All That You Love Will Be Carried Away

All That You Love Will Be Carried Away by Stephen King Read Free Book Online

Book: All That You Love Will Be Carried Away by Stephen King Read Free Book Online
Authors: Stephen King
All That You Love Will Be Carried Away
    Stephen King

    It was a Motel 6 on 1-80 just west of Lincoln, Nebraska. The snow that began at mid-afternoon had faded the sign's virulent yellow to a kinder pastel shade as the light ran out of the January dusk. The wind was closing in on that quality of empty amplification one encounters only in the country's flat midsection, usually in wintertime. That meant nothing but discomfort now, but if big snow came tonightthe weather forecasters couldn't seem to make up their minds-then the interstate would be shut down by morning. That was nothing to Alfie Zimmer.

    He got his key from a man in a red vest and drove down to the end of the long cinder-block building. He had been selling in the Midwest for twenty years, and had formulated four basic rules about securing his night's rest. First, always reserve ahead. Second, reserve at a franchise motel if possible--your Holiday Inn, your Ramada Inn, your Comfort Inn, your Motel 6. Third, always ask for a room on the end. That way, the let worst you could have was one set of noisy neighbors. Last, ask for a room that begins with a one. Alfie was forty-four, too old to be fucking truck-stop whores, eating chicken-fried steak, or hauling his luggage upstairs. These days, the rooms on the first floor were usually reserved for nonsmokers. Alfie rented them and smoked anyway.

    Someone had taken the space in front of Room 190. All the spaces along the building were taken. Alfie wasn't surprised. You could make a reservation, guarantee it, but if you arrived late (late on a day like this was after 4 P.M.), you had to park and walk The cars belonging to the early birds were nestled up to the gray cinder block and the bright-yellow doors in a long line, their windows already covered with a scrim of light snow.

    A1fie drove around the comer and parked with the nose of his Chevrolet pointed at the white expanse of some farmer's field, swimming deep into the gray of day's end. At the farthest limit of vision he could see the spark lights of a farm. In there, they would be hunkered down. Out here, the wind blew hard enough to rock the car. Snow skated past, obliterating the farm lights for a few moments.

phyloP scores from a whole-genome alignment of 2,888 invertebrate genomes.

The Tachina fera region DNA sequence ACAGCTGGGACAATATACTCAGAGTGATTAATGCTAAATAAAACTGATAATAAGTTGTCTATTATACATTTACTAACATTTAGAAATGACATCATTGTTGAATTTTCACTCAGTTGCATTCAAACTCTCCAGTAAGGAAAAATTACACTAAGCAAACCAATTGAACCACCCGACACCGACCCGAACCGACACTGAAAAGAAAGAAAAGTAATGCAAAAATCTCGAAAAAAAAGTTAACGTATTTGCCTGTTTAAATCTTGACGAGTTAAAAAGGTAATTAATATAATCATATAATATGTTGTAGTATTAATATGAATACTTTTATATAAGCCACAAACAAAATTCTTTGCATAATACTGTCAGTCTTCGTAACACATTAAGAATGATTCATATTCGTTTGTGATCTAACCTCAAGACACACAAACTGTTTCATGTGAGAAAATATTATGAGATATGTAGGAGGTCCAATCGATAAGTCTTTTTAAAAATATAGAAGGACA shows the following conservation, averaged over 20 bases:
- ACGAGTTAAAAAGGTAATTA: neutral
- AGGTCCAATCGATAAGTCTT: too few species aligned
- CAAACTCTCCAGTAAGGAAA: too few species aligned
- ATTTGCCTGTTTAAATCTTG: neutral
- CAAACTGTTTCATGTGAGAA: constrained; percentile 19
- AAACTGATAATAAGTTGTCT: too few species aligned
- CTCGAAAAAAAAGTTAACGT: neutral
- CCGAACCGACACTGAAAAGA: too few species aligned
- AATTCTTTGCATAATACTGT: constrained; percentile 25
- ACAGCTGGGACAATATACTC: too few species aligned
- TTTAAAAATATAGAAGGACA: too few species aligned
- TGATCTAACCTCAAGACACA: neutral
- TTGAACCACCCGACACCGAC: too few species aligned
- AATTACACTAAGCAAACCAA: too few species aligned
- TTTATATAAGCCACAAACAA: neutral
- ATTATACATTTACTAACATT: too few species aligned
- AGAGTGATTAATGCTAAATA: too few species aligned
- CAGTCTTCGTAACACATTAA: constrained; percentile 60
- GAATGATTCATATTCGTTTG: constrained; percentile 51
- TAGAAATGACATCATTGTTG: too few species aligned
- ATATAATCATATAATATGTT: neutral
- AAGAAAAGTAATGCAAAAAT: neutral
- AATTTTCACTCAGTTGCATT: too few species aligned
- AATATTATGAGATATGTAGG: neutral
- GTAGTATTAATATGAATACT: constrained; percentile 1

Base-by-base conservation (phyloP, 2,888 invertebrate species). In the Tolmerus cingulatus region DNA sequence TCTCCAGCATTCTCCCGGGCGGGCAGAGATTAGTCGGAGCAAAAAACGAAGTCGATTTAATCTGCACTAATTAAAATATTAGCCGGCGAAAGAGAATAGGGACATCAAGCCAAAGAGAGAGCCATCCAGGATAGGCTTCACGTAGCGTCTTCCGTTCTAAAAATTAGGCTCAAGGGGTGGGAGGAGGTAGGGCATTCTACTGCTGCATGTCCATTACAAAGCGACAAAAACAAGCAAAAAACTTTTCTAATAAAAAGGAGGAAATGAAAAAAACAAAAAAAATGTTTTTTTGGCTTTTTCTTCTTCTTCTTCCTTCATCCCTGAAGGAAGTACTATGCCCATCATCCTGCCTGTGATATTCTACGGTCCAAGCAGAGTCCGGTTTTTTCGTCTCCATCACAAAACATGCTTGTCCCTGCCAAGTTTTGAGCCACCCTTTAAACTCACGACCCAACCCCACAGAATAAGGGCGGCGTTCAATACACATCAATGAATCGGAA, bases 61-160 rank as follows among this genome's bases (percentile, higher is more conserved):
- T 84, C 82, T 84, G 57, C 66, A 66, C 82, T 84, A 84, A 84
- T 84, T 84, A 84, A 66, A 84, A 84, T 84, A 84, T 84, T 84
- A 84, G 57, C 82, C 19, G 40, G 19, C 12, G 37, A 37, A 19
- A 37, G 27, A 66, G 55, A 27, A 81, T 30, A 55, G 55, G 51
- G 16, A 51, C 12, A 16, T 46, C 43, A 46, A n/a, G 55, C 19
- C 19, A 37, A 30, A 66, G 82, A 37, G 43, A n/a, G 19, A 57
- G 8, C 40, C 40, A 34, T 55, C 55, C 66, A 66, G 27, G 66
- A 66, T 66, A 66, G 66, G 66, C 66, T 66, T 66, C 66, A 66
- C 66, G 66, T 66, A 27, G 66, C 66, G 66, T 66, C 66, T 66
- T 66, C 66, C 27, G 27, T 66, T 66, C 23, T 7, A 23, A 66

Alfie was a big man with a florid face and a smoker's noisy respiration. He was wearing a topcoat, because when you were selling that was what people liked to see. Not a jacket. Storekeepers sold to people wearing jackets and John Deere caps, they didn't buy from them. The room key lay on the seat beside him. It was attached to a diamond of green plastic. The key was a real key, not a MagCard. On the radio Clint Black was singing "Nothin' but the Tail Lights." It was a country song. Lincoln had an FM rocker now, but rock-and-roll music didn't seem right to Alfie. Not out here, where if you switched over to AM you could still hear old men calling down hellfire.

    He shut off the engine, put the key to 190 in his pocket, and checked to make sure he still had his notebook in there, too. His old pal. "Save Russian Jews," he said, reminding himse1f. "Collect valuable prizes."

    He got out of the car and a gust of wind hit him hard, rocking him back on his heels, flapping his pants around his legs, making him laugh a smoker's surprised rattlebox laugh.

    His samples were in the trunk, but he wouldn't need them tonight. No, not tonight, not at all. He took his suitcase and his briefcase out of the back seat, shut the door, then pushed the black button on his key fob. That one locked all the doors. The red one set off an alarm, what you were supposed to use if you were going to get mugged. Alfie had never been mugged. He guessed that few salesmen of gourmet foods were, especially in this part of the country. There was a market for gourmet foods in Nebraska, Iowa, Oklahoma, and Kansas; even in the Dakotas, although many might not believe it. Alfie had done quite we1l, especially over the last two years as he got to know the market's deeper creases-but it was never

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